In business, and for academic research, the questions we ask must be valid and fair, relating directly to our need for information, in other words our research must have a clear objective purpose, and we are not collecting information for its own sake.
We must also collect that information (data) in a fair and systematic way. For example, we should think about who we ask for information, and how they will understand our questions. If we cannot ask everyone involved, then we must be able to justify why we ask only a certain section of that population.
We must also analyse our data with great care in a systematic way. The rigour of our analysis will have a major effect on whether our research results are valid or not. If we are trying to determine which of a range of new technologies to investing, then it will be very important that we don’t skew our results towards a technology or application created by someone we know, or that we don’t miss out certain relevant technologies, as these in accuracies will lead to a poor investment decision.
4. What might be special about business research?
If we contrast research in business with, for example, research into chemistry, one particular issue is clear: business research is not a single pure academic discipline like chemistry. If we conduct research in the field of chemistry, we will certainly have to know a lot about chemical concepts, the laws of chemistry and the history of scientific development in chemistry as well as the context of current chemical research. There will be much to learn about the field before we could become successful researchers in that field, contributing to new knowledge.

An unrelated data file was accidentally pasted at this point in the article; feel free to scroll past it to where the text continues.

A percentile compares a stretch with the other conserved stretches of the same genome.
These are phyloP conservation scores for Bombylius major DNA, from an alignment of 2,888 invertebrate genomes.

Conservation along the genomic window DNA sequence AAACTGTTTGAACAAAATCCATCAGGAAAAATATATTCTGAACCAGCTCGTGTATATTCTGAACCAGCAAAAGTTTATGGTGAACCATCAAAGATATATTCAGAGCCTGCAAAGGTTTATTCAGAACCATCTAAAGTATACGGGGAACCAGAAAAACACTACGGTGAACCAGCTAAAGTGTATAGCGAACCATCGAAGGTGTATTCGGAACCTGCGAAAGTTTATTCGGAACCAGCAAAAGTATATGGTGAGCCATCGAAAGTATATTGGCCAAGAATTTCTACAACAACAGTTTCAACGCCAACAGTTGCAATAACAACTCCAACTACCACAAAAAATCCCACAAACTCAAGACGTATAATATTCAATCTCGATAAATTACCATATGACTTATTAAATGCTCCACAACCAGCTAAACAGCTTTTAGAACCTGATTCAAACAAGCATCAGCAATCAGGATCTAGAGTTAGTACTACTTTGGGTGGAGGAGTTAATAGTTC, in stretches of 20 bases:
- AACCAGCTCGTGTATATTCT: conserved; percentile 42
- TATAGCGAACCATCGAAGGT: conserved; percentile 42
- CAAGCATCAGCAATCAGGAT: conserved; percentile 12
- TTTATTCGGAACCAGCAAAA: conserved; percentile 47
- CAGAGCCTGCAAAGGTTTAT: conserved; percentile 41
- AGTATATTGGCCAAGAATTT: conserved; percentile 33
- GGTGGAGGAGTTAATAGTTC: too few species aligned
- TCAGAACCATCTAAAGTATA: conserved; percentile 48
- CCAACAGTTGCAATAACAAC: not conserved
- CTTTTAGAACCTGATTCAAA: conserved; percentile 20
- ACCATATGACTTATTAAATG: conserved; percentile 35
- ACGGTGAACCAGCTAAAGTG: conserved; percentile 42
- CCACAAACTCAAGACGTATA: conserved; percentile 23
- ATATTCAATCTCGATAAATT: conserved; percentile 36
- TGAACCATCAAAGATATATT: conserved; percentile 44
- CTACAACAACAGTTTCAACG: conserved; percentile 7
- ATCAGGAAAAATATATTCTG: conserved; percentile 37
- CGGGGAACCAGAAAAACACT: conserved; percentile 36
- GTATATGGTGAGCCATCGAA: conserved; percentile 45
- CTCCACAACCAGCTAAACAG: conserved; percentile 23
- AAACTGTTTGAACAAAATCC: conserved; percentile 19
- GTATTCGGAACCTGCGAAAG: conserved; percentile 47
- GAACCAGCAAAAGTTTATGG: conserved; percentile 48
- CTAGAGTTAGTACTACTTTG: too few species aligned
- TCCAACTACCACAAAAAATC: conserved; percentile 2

However, in business the issues are not so narrowly focused. We will need to understand things about a range of stakeholders; for example, managers, staff, customers and owners, about business entities such as companies and partnerships and co-operatives, about economies and how they affect business operations, about products and services and how they vary over time, how they can be produced efficiently, about money and what regulates its availability, how it produces profit, and Governments and how their policy affects business operations, customers’ income and needs etc.
We can see that business is an umbrella term for many different things, and involves a number of different academic disciplines, such as mathematics, psychology, sociology, physics, economics, politics, history and language. So when we research into business or management, we will be drawing on a number of different disciplines and domains. Business research is multi-disciplinary.
Business research can also be conducted at different levels. We may want to find a way to predict when a particular product might move to the next stage of the product life cycle. This could involve a substantial piece of work involving customers, competitors and markets as well as product strategies for resource use, marketing and sales. We could try some trend analysis and aim to forecast future growth or decline in sales of our product against the competition, we could do some desk research into government policy affecting this market, we could interview experienced managers in the field to find out their subjective views about the product’s predicted life. This is a complex piece of research, since there are so many variables and stakeholders involved in influencing a product’s lifecycle.